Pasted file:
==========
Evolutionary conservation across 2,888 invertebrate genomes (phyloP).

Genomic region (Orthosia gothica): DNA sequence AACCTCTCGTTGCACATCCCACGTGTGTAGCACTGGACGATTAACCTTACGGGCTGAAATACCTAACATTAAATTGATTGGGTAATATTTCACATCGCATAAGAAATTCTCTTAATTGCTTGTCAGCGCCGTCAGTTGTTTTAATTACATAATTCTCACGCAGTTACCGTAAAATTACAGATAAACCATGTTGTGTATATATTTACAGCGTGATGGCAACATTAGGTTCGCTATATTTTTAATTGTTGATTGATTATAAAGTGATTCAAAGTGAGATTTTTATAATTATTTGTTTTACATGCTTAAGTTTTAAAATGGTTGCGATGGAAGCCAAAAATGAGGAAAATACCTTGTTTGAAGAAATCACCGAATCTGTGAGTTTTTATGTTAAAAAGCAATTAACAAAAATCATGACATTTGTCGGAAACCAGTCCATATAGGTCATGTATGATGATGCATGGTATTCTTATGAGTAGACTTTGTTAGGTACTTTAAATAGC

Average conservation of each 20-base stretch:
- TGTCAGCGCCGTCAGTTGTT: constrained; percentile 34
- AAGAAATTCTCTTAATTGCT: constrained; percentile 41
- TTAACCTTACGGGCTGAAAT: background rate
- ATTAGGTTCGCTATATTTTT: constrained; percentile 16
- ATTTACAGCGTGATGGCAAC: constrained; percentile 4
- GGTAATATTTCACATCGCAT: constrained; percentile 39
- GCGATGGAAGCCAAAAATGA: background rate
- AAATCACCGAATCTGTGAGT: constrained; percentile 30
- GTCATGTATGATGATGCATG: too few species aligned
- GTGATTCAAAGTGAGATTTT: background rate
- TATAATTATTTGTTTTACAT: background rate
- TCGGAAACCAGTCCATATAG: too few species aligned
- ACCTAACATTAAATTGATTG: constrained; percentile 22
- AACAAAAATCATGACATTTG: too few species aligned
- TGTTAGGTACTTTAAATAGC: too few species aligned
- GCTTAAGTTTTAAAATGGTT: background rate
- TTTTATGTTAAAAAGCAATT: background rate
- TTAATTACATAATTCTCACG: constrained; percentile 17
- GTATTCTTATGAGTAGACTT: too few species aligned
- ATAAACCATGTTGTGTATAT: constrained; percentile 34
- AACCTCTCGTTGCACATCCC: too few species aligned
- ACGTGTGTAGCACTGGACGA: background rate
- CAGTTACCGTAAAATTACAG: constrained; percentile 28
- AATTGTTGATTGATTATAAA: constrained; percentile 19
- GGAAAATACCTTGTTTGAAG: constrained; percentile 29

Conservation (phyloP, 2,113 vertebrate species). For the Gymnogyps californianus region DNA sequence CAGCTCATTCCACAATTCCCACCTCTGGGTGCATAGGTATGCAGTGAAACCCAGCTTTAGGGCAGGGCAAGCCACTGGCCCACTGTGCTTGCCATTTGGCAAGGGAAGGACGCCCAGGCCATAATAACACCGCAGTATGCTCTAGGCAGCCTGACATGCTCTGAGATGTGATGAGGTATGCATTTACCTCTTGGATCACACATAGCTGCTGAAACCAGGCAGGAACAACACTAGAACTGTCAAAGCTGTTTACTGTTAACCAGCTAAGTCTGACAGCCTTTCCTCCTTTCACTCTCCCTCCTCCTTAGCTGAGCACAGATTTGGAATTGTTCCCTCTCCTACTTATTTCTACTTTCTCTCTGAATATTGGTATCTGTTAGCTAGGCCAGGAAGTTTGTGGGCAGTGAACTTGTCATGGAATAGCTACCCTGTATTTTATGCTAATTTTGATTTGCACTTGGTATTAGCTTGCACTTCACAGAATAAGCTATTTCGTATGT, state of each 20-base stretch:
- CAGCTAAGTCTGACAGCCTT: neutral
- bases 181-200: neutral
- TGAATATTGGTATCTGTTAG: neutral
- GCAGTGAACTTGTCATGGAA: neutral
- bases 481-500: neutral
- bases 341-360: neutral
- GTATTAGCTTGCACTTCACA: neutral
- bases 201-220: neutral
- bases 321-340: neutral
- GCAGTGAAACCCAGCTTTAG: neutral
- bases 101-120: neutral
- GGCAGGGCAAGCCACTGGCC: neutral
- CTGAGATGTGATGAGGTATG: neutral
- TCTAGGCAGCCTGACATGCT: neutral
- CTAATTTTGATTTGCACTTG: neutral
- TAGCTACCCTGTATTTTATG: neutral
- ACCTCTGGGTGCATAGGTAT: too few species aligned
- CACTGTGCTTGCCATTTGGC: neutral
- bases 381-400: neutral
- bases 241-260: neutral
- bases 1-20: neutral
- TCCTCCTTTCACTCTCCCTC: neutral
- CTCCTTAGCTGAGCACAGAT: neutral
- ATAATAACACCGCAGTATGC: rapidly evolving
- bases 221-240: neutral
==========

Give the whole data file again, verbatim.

Evolutionary conservation across 2,888 invertebrate genomes (phyloP).

Genomic region (Orthosia gothica): DNA sequence AACCTCTCGTTGCACATCCCACGTGTGTAGCACTGGACGATTAACCTTACGGGCTGAAATACCTAACATTAAATTGATTGGGTAATATTTCACATCGCATAAGAAATTCTCTTAATTGCTTGTCAGCGCCGTCAGTTGTTTTAATTACATAATTCTCACGCAGTTACCGTAAAATTACAGATAAACCATGTTGTGTATATATTTACAGCGTGATGGCAACATTAGGTTCGCTATATTTTTAATTGTTGATTGATTATAAAGTGATTCAAAGTGAGATTTTTATAATTATTTGTTTTACATGCTTAAGTTTTAAAATGGTTGCGATGGAAGCCAAAAATGAGGAAAATACCTTGTTTGAAGAAATCACCGAATCTGTGAGTTTTTATGTTAAAAAGCAATTAACAAAAATCATGACATTTGTCGGAAACCAGTCCATATAGGTCATGTATGATGATGCATGGTATTCTTATGAGTAGACTTTGTTAGGTACTTTAAATAGC

Average conservation of each 20-base stretch:
- TGTCAGCGCCGTCAGTTGTT: constrained; percentile 34
- AAGAAATTCTCTTAATTGCT: constrained; percentile 41
- TTAACCTTACGGGCTGAAAT: background rate
- ATTAGGTTCGCTATATTTTT: constrained; percentile 16
- ATTTACAGCGTGATGGCAAC: constrained; percentile 4
- GGTAATATTTCACATCGCAT: constrained; percentile 39
- GCGATGGAAGCCAAAAATGA: background rate
- AAATCACCGAATCTGTGAGT: constrained; percentile 30
- GTCATGTATGATGATGCATG: too few species aligned
- GTGATTCAAAGTGAGATTTT: background rate
- TATAATTATTTGTTTTACAT: background rate
- TCGGAAACCAGTCCATATAG: too few species aligned
- ACCTAACATTAAATTGATTG: constrained; percentile 22
- AACAAAAATCATGACATTTG: too few species aligned
- TGTTAGGTACTTTAAATAGC: too few species aligned
- GCTTAAGTTTTAAAATGGTT: background rate
- TTTTATGTTAAAAAGCAATT: background rate
- TTAATTACATAATTCTCACG: constrained; percentile 17
- GTATTCTTATGAGTAGACTT: too few species aligned
- ATAAACCATGTTGTGTATAT: constrained; percentile 34
- AACCTCTCGTTGCACATCCC: too few species aligned
- ACGTGTGTAGCACTGGACGA: background rate
- CAGTTACCGTAAAATTACAG: constrained; percentile 28
- AATTGTTGATTGATTATAAA: constrained; percentile 19
- GGAAAATACCTTGTTTGAAG: constrained; percentile 29

Conservation (phyloP, 2,113 vertebrate species). For the Gymnogyps californianus region DNA sequence CAGCTCATTCCACAATTCCCACCTCTGGGTGCATAGGTATGCAGTGAAACCCAGCTTTAGGGCAGGGCAAGCCACTGGCCCACTGTGCTTGCCATTTGGCAAGGGAAGGACGCCCAGGCCATAATAACACCGCAGTATGCTCTAGGCAGCCTGACATGCTCTGAGATGTGATGAGGTATGCATTTACCTCTTGGATCACACATAGCTGCTGAAACCAGGCAGGAACAACACTAGAACTGTCAAAGCTGTTTACTGTTAACCAGCTAAGTCTGACAGCCTTTCCTCCTTTCACTCTCCCTCCTCCTTAGCTGAGCACAGATTTGGAATTGTTCCCTCTCCTACTTATTTCTACTTTCTCTCTGAATATTGGTATCTGTTAGCTAGGCCAGGAAGTTTGTGGGCAGTGAACTTGTCATGGAATAGCTACCCTGTATTTTATGCTAATTTTGATTTGCACTTGGTATTAGCTTGCACTTCACAGAATAAGCTATTTCGTATGT, state of each 20-base stretch:
- CAGCTAAGTCTGACAGCCTT: neutral
- bases 181-200: neutral
- TGAATATTGGTATCTGTTAG: neutral
- GCAGTGAACTTGTCATGGAA: neutral
- bases 481-500: neutral
- bases 341-360: neutral
- GTATTAGCTTGCACTTCACA: neutral
- bases 201-220: neutral
- bases 321-340: neutral
- GCAGTGAAACCCAGCTTTAG: neutral
- bases 101-120: neutral
- GGCAGGGCAAGCCACTGGCC: neutral
- CTGAGATGTGATGAGGTATG: neutral
- TCTAGGCAGCCTGACATGCT: neutral
- CTAATTTTGATTTGCACTTG: neutral
- TAGCTACCCTGTATTTTATG: neutral
- ACCTCTGGGTGCATAGGTAT: too few species aligned
- CACTGTGCTTGCCATTTGGC: neutral
- bases 381-400: neutral
- bases 241-260: neutral
- bases 1-20: neutral
- TCCTCCTTTCACTCTCCCTC: neutral
- CTCCTTAGCTGAGCACAGAT: neutral
- ATAATAACACCGCAGTATGC: rapidly evolving
- bases 221-240: neutral